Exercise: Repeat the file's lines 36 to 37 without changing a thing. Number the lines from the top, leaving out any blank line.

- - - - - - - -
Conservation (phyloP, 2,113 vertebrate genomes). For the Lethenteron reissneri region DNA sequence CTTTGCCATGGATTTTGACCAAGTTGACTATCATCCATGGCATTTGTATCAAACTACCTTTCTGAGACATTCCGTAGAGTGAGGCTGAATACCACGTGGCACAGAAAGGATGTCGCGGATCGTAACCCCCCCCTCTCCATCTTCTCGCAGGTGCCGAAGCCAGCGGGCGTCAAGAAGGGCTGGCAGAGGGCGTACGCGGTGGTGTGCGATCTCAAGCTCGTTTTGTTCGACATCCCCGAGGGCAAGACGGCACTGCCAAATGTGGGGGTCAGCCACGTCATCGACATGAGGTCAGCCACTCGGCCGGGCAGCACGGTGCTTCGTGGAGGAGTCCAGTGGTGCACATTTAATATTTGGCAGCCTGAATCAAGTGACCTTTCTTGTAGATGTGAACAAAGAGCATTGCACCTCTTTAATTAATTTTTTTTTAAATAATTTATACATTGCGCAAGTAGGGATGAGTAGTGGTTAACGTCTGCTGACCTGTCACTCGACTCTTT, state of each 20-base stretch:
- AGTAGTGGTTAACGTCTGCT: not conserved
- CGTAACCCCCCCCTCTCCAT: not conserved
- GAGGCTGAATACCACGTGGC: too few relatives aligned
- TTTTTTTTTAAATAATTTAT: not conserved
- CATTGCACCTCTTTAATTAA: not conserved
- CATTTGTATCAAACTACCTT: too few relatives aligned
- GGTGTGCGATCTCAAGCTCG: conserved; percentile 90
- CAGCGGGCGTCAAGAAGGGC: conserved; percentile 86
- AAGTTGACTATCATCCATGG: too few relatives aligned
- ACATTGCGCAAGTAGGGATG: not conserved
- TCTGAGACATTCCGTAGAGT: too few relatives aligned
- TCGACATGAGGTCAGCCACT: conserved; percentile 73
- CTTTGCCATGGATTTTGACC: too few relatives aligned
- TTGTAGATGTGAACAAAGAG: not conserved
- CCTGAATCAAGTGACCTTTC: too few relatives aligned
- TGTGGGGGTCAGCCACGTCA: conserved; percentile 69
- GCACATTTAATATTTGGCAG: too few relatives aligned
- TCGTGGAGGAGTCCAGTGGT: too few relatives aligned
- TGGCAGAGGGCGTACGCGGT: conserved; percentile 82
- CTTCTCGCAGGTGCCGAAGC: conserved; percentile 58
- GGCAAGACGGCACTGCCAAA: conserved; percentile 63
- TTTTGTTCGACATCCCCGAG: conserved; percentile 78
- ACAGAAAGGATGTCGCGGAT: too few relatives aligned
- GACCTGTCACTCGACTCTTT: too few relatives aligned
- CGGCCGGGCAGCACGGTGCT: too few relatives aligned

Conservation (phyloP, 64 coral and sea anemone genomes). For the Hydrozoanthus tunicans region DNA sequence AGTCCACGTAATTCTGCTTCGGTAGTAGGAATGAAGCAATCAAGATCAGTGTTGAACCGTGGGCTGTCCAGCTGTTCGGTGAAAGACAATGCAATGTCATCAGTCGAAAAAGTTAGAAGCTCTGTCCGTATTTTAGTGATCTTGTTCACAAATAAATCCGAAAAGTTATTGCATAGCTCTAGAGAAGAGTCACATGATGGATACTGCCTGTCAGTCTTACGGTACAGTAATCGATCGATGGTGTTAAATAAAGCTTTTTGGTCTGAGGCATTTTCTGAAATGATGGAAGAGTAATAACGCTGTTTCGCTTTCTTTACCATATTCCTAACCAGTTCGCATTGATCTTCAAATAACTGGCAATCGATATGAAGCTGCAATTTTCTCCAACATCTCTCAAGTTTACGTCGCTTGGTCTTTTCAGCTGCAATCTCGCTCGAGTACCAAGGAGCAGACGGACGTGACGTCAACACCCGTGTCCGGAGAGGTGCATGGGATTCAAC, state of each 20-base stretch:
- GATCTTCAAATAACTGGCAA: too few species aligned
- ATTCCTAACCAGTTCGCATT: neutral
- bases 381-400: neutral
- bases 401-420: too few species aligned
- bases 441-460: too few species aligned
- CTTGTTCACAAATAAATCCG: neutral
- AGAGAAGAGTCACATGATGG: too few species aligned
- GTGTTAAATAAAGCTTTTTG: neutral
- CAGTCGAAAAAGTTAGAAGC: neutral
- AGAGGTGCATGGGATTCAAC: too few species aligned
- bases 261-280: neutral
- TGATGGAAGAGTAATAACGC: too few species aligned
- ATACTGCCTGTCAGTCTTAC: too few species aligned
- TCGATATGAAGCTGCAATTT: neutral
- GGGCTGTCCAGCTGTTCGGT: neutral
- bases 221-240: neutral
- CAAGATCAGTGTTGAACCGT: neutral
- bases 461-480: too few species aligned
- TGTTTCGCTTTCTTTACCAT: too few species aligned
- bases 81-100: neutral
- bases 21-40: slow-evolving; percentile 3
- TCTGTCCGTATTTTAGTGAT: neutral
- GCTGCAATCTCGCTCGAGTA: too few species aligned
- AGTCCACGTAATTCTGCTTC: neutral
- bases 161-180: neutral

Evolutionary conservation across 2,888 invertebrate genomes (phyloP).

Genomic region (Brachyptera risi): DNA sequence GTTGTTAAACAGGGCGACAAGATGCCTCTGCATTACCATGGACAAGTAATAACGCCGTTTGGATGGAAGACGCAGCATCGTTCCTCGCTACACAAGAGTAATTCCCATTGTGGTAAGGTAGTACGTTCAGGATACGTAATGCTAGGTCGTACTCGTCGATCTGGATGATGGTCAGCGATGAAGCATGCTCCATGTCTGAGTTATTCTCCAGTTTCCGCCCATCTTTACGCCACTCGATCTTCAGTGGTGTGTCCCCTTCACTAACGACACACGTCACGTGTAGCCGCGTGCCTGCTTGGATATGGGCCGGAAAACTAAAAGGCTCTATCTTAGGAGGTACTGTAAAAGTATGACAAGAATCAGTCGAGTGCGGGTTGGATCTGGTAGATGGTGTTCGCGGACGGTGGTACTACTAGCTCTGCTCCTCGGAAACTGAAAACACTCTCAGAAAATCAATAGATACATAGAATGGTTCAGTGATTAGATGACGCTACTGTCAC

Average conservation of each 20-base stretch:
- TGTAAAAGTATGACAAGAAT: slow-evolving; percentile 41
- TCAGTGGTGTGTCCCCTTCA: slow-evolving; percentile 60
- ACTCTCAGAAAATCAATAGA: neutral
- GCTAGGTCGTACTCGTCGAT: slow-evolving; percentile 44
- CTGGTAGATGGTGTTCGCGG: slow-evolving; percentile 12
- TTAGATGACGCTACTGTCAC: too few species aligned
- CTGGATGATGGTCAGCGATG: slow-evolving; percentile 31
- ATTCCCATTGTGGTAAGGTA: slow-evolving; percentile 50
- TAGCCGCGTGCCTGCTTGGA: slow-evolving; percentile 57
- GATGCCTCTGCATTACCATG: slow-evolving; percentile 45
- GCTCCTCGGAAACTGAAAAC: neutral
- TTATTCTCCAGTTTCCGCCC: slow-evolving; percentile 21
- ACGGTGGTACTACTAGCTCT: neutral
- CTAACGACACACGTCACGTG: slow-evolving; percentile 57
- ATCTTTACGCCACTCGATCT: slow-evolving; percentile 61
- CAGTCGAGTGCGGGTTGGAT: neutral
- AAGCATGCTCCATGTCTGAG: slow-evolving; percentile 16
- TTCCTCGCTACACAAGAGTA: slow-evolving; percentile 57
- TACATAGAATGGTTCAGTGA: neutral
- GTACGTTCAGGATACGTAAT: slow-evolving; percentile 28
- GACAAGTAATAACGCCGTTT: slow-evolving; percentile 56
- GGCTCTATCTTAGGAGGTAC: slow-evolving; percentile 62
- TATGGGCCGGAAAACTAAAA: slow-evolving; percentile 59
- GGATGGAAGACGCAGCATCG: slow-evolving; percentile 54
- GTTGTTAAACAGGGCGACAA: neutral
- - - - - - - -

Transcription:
- CAGTCGAAAAAGTTAGAAGC: neutral
- AGAGGTGCATGGGATTCAAC: too few species aligned